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Against Tribalism: Part I (TCM)

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Satan is winning . . . and we are letting him. It’s a sad reality that I for one am ashamed to admit, but it is a true statement nonetheless. If there is anything Satan is good at, it is accentuating our current flaws and taking advantage of them while they are at their most potent. Human beings are naturally sectarian . . . we are naturally afraid of things that aren’t familiar to us, that don’t make sense to us. This is the reason that race wars break out, why cultural and ethnic genocides occur…because we are afraid. Now I want to be clear, not all fear is bad. The beginning of wisdom and knowledge of God is fear of Him, but fear for the sake of fear, fear of the unknown, now this is not from God. It is Satan preying on our weakness and our disposition to evil (and make no mistake about it, we are oriented to evil). This orientation to evil has affected the church in massive ways, and Satan has taken full advantage of it.

In modern ecclesiology (theology of the Church), there is a study on a sociological phenomenon call tribalism. Tribalism describes the social tendency of human beings to congregate with those that are similar to them. This means that people will naturally gather with those that they are more comfortable around, whose ethnicity, culture, and beliefs are similar to their own. This happens in the Church as well. Congregational makeup is generally made up of people with similar ethnicity, socio-economic status, and theological presuppositions. For example, a congregation in Pontiac, MI is going to look quite different from a congregation in Bloomfield Hills, MI. These two cities are separated by 8.2 miles on the same street . . . but if you were to drive through each city, it would almost look like two different countries. Pontiac, MI is ethnically diverse with a large African American and Hispanic population; it is also one of the poorest cities in the state of Michigan. Bloomfield Hills however is quite homogenous with a mostly white population and being in the top 10 wealthiest cities nationwide. 8.2 miles is all that separates them, and yet when you walk into a congregation in Pontiac it is made of people from Pontiac, when you go to a congregation in Bloomfield Hills it is generally people from Bloomfield Hills.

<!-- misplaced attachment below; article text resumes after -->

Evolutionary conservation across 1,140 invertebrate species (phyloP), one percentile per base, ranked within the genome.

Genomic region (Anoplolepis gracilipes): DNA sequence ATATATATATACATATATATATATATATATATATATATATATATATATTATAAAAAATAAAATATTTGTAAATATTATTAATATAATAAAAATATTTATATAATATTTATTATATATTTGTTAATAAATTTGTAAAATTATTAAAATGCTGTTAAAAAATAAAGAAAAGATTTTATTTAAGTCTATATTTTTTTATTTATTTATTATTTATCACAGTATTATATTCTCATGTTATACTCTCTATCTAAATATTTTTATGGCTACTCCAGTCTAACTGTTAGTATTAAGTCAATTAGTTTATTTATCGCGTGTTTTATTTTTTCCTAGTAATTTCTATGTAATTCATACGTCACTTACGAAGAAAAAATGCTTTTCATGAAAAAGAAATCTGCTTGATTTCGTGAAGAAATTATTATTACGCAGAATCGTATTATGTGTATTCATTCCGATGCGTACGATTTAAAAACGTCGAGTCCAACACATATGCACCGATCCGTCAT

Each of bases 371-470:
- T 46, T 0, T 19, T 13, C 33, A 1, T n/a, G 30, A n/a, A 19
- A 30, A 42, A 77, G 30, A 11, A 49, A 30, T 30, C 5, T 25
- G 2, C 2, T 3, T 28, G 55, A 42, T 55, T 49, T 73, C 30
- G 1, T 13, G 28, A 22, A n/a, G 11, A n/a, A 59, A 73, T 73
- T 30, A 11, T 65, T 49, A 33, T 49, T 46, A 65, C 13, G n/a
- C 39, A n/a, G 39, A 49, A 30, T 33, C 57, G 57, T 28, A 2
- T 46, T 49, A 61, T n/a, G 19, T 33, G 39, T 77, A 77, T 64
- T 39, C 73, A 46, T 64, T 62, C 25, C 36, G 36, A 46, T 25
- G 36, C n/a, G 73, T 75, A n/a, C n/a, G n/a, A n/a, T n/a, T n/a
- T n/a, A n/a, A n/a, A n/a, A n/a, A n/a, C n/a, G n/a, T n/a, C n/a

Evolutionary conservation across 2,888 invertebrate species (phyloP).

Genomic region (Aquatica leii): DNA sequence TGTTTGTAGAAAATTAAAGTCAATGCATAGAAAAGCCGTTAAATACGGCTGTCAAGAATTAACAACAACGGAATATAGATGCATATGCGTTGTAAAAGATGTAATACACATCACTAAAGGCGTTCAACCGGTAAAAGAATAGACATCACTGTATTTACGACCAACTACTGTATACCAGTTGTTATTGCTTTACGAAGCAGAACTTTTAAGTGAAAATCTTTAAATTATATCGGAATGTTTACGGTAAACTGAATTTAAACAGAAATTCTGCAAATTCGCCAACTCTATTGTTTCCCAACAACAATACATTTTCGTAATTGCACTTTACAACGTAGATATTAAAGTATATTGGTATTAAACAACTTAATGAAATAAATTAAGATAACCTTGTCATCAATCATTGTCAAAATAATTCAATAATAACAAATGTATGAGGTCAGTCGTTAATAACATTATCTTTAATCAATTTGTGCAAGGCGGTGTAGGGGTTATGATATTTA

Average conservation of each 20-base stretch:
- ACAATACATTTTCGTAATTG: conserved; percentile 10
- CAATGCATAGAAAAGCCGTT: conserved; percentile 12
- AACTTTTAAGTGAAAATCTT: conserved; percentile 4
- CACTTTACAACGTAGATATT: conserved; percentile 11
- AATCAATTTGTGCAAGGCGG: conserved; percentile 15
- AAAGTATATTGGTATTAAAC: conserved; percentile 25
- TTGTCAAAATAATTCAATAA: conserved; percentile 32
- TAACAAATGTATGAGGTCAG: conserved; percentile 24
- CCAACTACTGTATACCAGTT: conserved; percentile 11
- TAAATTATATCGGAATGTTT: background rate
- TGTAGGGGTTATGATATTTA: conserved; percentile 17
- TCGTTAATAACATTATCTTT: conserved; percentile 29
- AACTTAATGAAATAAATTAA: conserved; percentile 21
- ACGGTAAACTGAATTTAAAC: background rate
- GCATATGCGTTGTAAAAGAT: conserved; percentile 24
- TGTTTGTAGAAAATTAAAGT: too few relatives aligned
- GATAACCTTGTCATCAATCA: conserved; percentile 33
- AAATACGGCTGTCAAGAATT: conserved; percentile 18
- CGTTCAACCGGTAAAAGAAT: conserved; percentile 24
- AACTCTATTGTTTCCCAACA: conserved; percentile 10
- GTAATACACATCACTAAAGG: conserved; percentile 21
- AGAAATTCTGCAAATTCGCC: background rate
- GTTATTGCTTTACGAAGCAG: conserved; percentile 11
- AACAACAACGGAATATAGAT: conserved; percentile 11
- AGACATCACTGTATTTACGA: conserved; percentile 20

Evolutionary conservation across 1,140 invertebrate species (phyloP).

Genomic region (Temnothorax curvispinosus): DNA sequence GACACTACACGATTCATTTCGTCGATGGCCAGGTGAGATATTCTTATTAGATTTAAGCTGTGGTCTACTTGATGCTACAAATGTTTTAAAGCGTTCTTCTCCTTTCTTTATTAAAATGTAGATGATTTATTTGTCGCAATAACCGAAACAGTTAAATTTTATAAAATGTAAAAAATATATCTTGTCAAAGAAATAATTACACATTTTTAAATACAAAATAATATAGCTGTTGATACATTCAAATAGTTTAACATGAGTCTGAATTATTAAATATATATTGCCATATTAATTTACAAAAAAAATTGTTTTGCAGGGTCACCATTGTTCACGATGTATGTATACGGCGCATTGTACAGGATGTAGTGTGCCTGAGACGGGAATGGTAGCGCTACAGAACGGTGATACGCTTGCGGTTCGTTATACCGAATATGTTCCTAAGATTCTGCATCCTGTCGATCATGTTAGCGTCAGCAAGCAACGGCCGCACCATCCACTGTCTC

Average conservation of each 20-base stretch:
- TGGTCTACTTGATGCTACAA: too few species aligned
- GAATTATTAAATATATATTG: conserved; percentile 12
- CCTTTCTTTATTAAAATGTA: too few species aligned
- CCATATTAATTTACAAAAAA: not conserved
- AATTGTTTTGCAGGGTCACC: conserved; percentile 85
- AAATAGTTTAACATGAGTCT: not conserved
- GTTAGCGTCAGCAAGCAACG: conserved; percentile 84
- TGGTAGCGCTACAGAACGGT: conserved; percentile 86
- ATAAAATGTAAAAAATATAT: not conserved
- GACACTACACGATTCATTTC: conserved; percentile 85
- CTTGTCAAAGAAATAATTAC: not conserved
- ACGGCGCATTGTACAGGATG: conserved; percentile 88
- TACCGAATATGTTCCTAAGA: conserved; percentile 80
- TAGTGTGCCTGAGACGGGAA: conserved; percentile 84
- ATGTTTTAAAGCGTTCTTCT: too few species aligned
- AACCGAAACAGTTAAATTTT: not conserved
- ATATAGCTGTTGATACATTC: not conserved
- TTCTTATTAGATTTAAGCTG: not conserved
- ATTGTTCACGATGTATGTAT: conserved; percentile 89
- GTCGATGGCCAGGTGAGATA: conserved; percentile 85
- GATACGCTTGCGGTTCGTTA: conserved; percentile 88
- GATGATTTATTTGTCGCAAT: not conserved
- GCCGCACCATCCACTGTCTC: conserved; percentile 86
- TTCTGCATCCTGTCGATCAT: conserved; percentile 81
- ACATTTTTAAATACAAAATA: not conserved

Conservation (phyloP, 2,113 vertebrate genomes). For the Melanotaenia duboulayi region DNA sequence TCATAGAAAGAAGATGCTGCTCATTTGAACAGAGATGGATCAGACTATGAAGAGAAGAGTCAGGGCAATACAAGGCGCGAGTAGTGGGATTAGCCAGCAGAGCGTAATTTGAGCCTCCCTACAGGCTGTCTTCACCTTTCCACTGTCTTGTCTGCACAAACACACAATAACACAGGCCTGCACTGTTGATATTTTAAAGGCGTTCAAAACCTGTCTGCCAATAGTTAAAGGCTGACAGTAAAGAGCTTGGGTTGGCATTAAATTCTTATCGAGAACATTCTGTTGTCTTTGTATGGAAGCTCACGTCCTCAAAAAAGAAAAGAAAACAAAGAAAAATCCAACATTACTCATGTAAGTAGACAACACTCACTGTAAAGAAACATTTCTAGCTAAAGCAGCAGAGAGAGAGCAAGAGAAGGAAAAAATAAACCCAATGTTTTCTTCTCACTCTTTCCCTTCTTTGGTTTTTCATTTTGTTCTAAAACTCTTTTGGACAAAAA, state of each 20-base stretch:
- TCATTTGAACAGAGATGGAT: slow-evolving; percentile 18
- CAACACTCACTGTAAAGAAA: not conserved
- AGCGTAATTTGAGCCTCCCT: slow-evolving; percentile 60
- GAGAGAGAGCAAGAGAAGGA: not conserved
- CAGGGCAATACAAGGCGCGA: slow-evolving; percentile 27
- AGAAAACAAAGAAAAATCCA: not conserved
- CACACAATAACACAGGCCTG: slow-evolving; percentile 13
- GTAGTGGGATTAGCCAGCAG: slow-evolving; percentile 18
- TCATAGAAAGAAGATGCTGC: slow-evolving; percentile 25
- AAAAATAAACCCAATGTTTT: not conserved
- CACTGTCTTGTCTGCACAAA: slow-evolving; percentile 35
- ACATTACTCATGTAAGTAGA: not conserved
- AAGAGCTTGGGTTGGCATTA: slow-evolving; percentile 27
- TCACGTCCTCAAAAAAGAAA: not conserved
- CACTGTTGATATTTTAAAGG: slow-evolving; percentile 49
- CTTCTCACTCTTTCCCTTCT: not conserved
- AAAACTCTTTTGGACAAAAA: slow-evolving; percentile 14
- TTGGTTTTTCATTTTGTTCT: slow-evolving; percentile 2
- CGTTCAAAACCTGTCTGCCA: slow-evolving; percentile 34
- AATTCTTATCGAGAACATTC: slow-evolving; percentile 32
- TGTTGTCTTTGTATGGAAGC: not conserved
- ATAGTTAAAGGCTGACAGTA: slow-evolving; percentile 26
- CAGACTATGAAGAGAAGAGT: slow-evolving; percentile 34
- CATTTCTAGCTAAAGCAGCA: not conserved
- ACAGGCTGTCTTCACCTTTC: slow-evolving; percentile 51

But I am sad to say that this is not all. Even in ethnically and culturally homogenous communities, we are seeing tribalism occur. Over the last week, I have seen more Christian bashing by other Christians than I would ever care to see. I have seen conservative Christians viciously attack liberal Christians and liberal Christians return in kind. I have seen people I love and respect turn into the very thing they hate, the very thing they are advocating against. It is a sad thing to watch. Over the next two weeks, I am going to go over these two issues in more detail and am hoping to make a case for unity and fellowship within the body of Christ. Peace and blessings, and as always thank you for reading.

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